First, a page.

NOTICE: AS OF TODAY JUNE 3, 2011 "PATIENT MODESTY: VOLUME 40" WILL BE CLOSED FOR FURTHER COMMENTS. YOU CAN CONTINUE POSTING COMMENTS ON VOLUME 41.
Parental Refusal of Vaccination: What Should the Pediatrician Do?
There may be many reasons for parents to refuse a physician's advice to have their child vaccinated for significant diseases which can be acquired in childhood or later. But what is the pediatrician or family physician to do next after the refusal. Certainly the doctor should, after explaining the benefit of vaccination to the child but also the benefit to the community and any realistic risks involved, ask questions to the family about what they understood as the value and risks and then why they are continuing to refuse vaccination. But what if the refusal is not based on some personal financial or some medical or scientifically proven contra-indication but on a religious or some personal idiosyncrasy? Should the physician then discharge the patient from further care and tell the parents to find another physician? Should the physician report the parents to the appropriate governmental child protective agency or the health department? Or is it professional and ethical for the physician simply to accept the refusal as a parental right and continue caring for the child?
If you were the pediatrician.. what would you do? ..Maurice.
Should Physicians be Paid Based on Professional Quality and Cost-Effectiveness Rather than Simply Completing a Job?
Physicians are now paid just for completing some job. The job may be reading an X-ray or treating an infection. The payment is essentially the same whether the job was performed with excellence and contributed to a successful outcome or whether the job was simply performed one way or another. This approach as practiced in the United States may lead to sub-optimal results but at higher costs of medical care. In the era of health maintenance organizations, payment made to participating doctors is based on doing a job which provides the greatest service with the higher rewards and least expense to the industry. In these days with the need to reduce the costs of medical care, thought has been given to having a payment incentive to doctors for not just completing some job but ending up with high professional quality and an ending that is cost-effective. My question is whether physicians should be paid for such performance. That means, if the performance results in a lesser quality, the physician should not be paid or paid less.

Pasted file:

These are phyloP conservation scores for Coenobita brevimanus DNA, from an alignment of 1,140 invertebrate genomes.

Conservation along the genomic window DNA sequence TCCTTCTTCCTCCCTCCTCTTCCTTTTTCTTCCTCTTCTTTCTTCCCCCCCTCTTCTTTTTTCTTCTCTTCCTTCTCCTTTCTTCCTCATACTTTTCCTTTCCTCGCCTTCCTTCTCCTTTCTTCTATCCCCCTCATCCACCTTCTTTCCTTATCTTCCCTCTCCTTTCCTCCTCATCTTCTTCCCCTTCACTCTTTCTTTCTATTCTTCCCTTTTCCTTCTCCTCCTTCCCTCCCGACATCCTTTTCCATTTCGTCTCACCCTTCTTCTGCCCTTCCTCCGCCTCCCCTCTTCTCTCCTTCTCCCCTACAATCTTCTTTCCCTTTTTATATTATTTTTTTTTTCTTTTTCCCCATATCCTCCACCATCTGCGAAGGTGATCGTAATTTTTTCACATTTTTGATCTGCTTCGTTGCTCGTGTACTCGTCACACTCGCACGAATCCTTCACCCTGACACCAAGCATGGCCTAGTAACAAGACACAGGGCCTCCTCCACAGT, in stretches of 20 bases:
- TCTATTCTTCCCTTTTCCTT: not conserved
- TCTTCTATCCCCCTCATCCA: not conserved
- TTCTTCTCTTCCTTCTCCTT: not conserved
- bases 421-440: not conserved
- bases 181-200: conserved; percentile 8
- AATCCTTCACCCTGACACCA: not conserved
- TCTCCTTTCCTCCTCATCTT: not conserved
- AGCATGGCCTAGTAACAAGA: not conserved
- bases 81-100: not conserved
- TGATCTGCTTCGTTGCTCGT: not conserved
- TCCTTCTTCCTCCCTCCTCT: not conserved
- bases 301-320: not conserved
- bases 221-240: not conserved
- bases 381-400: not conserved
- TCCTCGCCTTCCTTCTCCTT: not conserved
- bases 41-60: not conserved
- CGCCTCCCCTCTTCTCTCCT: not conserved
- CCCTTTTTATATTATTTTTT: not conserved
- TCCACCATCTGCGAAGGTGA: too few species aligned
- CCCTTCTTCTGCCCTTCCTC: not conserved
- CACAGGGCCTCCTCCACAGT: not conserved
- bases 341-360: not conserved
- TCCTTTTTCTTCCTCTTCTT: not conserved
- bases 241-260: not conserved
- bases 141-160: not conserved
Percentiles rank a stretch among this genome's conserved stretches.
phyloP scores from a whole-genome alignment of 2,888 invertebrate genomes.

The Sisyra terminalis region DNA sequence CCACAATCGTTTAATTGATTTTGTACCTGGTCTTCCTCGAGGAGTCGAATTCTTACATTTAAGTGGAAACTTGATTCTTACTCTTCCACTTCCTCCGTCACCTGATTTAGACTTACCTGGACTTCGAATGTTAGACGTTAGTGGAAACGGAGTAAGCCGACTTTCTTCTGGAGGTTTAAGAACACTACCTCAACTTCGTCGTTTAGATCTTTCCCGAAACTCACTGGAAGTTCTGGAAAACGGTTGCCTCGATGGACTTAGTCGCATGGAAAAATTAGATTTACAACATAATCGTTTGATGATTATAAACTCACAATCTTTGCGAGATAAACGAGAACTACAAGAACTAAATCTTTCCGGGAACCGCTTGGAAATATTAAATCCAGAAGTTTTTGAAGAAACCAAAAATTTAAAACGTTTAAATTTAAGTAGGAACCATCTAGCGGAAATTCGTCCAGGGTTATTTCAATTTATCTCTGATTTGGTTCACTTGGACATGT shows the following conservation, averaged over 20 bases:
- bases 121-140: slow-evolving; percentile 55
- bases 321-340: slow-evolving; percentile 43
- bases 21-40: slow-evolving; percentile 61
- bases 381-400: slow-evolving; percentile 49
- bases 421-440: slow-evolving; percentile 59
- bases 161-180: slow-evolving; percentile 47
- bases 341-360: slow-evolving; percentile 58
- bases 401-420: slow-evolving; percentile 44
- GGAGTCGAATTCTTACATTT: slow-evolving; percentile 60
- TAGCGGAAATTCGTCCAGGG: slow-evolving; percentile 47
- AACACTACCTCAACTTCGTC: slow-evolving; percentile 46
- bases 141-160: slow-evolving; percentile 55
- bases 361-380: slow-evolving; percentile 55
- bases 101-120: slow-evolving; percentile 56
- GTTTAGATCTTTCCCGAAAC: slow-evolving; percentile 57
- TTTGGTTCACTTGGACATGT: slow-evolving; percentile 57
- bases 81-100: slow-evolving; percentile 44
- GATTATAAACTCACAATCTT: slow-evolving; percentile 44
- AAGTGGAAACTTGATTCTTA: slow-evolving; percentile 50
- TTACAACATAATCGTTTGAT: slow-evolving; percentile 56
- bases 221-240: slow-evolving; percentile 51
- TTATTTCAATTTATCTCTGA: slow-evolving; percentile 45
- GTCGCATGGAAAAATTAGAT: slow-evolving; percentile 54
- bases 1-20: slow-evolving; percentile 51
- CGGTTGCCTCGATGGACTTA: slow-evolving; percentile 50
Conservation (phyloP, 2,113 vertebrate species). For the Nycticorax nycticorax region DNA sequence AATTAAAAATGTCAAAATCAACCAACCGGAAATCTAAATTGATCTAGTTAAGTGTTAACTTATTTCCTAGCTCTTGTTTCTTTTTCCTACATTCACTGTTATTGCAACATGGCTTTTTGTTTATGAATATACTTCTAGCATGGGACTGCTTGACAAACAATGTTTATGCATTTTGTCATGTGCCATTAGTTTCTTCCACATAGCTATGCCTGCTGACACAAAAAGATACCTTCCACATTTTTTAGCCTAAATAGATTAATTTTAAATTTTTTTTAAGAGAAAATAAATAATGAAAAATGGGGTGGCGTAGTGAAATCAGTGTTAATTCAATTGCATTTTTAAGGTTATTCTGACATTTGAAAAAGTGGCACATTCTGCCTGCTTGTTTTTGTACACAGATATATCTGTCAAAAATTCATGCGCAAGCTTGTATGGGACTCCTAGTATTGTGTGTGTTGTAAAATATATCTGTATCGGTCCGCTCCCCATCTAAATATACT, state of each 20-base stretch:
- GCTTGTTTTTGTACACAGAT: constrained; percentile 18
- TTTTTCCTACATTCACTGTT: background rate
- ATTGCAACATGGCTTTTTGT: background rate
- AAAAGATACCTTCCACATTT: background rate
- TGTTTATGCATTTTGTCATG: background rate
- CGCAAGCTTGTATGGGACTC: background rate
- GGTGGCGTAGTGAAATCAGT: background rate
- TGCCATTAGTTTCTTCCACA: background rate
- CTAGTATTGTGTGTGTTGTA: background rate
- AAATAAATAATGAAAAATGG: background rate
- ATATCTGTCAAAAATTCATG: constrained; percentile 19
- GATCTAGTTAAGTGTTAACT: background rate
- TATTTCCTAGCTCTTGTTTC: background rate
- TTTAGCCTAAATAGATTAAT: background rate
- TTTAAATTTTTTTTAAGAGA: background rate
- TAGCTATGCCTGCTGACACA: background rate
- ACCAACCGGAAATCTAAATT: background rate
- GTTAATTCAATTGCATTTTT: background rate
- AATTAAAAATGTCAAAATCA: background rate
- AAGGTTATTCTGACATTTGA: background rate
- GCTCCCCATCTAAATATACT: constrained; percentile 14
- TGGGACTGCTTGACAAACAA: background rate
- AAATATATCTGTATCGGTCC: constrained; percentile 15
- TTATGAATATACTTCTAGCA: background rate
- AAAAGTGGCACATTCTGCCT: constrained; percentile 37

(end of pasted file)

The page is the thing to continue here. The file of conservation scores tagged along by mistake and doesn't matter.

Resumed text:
Read the article “The Risks of Rewards in Health Care: How Pay-for-performanceCould Threaten, or Bolster, Medical Professionalism” by Matthew K. Wynia, MD, MP in the Journal of General Internal Medicine Volume 24 Number 7 2009 and available at this link:http://www.springerlink.com/content/xq2151wv04r4xx37/fulltext.pdf
Return and write your opinion here on my question. ..Maurice.